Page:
Cognitive behavioral therapy

Last week 100-year-old Aaron Beck passed away after an incredibly productive life. Beck was an Emeritus Professor of Psychiatry at the University of Pennsylvania. The American Psychologist has called him “one of the five most influential psychotherapists of all time.” Beck is the founder of Cognitive Behavior Therapy (CBT). CBT approaches are now widely used to help people recognize and reframe spontaneous, negative thoughts and cognitive distortions. These approaches have been clinically proven to be more effective than antidepressant medications and other therapies for treating depression.

University of Pennsylvania psychology researcher, author, and professor, Martin Seligman, built on Beck’s work to lay the foundation for Positive Psychology. His autobiographical book, The Hope Circuit: A Psychologist’s Journey from Hopelessness to Optimism, outlines how he learned to build optimism, leverage strengths, and apply positive psychology.

In 2005, Beck met the Dalai Lama to compare the core principles of cognitive therapy with Buddhism. Beck also gave the Dalai Lama a copy of his book, Prisoners of Hate, which outlined his findings that hatred imprisons individuals who harbor it.

The two agreed on these overlaps between their two approaches:

Similarities between Cognitive Behavior Therapy and Buddhism

I. Goals: Serenity, Peace of Mind, Relief of Suffering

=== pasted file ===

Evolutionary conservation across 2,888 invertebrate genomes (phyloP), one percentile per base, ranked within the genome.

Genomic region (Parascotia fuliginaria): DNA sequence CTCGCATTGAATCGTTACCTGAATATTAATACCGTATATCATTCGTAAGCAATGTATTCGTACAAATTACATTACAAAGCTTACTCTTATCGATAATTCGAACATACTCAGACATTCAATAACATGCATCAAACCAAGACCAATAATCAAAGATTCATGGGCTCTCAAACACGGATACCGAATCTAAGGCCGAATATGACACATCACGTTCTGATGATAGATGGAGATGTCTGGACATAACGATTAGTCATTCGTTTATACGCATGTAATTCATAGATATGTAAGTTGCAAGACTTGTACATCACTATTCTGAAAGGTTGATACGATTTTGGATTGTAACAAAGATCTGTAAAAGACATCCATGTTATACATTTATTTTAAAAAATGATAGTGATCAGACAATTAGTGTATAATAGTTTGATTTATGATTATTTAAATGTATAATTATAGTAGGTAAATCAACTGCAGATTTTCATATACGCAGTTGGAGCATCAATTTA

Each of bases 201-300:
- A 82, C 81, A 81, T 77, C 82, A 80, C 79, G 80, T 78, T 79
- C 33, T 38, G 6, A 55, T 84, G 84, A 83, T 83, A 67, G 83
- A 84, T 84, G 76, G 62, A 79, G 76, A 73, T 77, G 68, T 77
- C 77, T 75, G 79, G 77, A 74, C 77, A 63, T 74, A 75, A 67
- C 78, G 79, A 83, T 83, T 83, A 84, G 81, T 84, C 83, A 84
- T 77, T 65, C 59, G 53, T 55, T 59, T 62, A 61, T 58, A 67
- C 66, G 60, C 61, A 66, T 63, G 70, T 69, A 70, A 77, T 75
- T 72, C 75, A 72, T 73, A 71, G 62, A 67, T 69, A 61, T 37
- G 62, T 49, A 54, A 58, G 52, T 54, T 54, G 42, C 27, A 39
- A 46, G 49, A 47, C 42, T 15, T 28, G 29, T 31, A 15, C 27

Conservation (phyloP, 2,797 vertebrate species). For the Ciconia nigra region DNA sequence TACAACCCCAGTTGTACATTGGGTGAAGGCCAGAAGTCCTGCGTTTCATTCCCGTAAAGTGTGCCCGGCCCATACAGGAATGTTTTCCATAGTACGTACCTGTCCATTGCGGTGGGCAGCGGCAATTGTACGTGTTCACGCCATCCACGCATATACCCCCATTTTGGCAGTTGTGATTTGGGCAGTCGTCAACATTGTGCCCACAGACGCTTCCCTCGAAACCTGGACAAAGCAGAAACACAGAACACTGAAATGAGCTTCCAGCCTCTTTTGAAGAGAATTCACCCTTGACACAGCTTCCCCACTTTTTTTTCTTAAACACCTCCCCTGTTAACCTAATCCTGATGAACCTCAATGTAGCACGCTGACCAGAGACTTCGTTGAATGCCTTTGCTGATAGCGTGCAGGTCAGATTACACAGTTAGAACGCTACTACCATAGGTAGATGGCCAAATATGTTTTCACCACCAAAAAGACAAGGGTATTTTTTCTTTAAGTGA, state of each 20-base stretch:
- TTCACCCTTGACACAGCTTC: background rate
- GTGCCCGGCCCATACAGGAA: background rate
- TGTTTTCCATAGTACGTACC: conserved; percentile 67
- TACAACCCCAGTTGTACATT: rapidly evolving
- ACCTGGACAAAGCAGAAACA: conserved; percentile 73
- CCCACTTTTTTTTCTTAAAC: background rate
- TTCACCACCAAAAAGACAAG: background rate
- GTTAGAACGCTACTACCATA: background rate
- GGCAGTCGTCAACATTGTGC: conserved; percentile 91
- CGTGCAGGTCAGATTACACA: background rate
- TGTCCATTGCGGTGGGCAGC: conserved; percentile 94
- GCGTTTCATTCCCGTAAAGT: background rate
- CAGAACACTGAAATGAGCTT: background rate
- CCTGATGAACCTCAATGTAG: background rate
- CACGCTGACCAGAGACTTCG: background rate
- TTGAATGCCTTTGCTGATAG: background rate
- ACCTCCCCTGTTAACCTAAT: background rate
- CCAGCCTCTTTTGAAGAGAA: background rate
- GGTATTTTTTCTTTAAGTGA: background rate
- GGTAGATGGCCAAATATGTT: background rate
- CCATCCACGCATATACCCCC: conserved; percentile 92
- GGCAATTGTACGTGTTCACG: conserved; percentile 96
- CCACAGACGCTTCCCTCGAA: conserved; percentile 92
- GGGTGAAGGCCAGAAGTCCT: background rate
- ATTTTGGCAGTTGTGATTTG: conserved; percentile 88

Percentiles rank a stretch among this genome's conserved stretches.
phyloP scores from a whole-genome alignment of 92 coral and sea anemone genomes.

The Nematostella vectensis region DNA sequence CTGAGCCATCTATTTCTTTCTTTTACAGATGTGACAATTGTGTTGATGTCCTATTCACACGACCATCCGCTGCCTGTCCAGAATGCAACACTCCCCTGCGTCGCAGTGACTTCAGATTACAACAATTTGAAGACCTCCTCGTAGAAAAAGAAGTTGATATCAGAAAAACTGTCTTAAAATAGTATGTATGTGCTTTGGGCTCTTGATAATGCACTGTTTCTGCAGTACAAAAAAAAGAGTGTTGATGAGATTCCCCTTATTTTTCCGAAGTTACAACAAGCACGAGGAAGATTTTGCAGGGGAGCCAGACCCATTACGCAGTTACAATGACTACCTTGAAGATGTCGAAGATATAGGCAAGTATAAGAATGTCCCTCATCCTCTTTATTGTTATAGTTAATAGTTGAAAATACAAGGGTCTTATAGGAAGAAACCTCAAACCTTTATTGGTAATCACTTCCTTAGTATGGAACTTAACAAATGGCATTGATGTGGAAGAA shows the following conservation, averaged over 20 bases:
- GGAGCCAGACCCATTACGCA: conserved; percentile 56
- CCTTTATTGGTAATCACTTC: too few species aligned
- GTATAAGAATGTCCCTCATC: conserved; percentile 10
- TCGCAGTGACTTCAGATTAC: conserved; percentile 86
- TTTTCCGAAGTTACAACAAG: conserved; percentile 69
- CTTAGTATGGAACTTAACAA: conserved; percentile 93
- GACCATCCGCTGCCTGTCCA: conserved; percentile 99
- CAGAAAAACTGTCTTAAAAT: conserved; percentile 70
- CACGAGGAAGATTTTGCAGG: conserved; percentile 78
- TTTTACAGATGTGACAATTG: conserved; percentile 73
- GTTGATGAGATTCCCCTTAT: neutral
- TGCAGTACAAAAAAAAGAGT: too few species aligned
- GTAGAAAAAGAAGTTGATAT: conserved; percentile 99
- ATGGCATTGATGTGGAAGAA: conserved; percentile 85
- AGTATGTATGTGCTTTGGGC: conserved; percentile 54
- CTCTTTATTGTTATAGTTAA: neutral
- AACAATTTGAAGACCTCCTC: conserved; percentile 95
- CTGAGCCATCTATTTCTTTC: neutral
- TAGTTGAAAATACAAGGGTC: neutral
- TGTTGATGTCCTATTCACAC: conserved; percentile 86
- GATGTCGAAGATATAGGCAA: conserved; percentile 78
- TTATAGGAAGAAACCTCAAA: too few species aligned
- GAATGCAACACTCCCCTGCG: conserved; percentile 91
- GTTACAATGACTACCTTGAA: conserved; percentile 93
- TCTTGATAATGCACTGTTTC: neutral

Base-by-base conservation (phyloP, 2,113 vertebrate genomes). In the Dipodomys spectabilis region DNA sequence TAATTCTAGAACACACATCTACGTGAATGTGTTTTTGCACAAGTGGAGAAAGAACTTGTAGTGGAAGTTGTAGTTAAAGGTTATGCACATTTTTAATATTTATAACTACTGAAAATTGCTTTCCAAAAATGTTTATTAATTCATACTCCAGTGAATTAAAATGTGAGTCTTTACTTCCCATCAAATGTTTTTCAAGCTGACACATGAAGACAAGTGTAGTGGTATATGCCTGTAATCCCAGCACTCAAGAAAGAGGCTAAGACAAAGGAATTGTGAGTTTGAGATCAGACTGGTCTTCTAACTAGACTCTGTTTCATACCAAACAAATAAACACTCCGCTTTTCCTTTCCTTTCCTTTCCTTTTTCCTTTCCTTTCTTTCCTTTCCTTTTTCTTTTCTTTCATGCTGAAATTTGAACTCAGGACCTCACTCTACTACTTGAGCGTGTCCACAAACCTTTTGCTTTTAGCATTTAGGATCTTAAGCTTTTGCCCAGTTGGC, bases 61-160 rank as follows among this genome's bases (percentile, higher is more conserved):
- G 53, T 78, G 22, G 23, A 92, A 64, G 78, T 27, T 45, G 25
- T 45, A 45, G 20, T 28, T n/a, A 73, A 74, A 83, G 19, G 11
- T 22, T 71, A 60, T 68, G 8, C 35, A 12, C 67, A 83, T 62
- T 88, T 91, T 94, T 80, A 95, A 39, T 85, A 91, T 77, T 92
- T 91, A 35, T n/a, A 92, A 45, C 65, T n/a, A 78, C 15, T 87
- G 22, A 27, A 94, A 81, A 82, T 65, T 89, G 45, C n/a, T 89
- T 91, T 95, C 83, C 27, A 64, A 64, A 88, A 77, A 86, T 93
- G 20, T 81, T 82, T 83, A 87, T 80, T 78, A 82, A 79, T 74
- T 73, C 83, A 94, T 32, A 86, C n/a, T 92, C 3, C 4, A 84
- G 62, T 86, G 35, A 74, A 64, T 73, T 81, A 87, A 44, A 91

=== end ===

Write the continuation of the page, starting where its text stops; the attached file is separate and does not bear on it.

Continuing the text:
II. Values:

  1. Importance of Acceptance, Compassion, Knowledge, Understanding
  2. Altruism vs. Egoism
  3. Universalism vs. Groupism: “We are one with all humankind.”
  4. Science vs. Superstition
  5. Self-responsibility

III. Causes of Distress:

  1. Egocentric biases leading to excessive or inappropriate anger, envy, cravings, etc. (the “toxins”) and false beliefs (“delusions”)
  2. Underlying self-defeating beliefs that reinforce biases
  3. Attaching negative meanings to events

IV. Methods:

  1. Focus on the Immediate (here and now)
  2. Target the biased thinking through
    1. Introspection
    2. Reflectiveness
    3. Perspective-taking
    4. Identification of “toxic” beliefs
    5. Distancing
    6. Constructive experiences
    7. Nurturing “positive beliefs”
  3. Use of Imagery
  4. Separating distress from pain
  5. Mindfulness training

The Oxford dictionary defines cognition as “The mental action or process of acquiring knowledge and understanding through thought, experience, and the senses.” And metacognition is “knowledge about cognition itself and control of one’s own cognitive processes.”

We all have cognition. BUT…we often don’t have metacognition or awareness of our automatic thinking patterns. Aaron Beck modernized ancient wisdom on the value of paying attention to how our mind works and our thinking.

Over 2,500 years ago, as the “awakened or enlightened one” Gautama Buddha taught, “All that we are is the result of what we have thought. The mind is everything. What we think, we become.”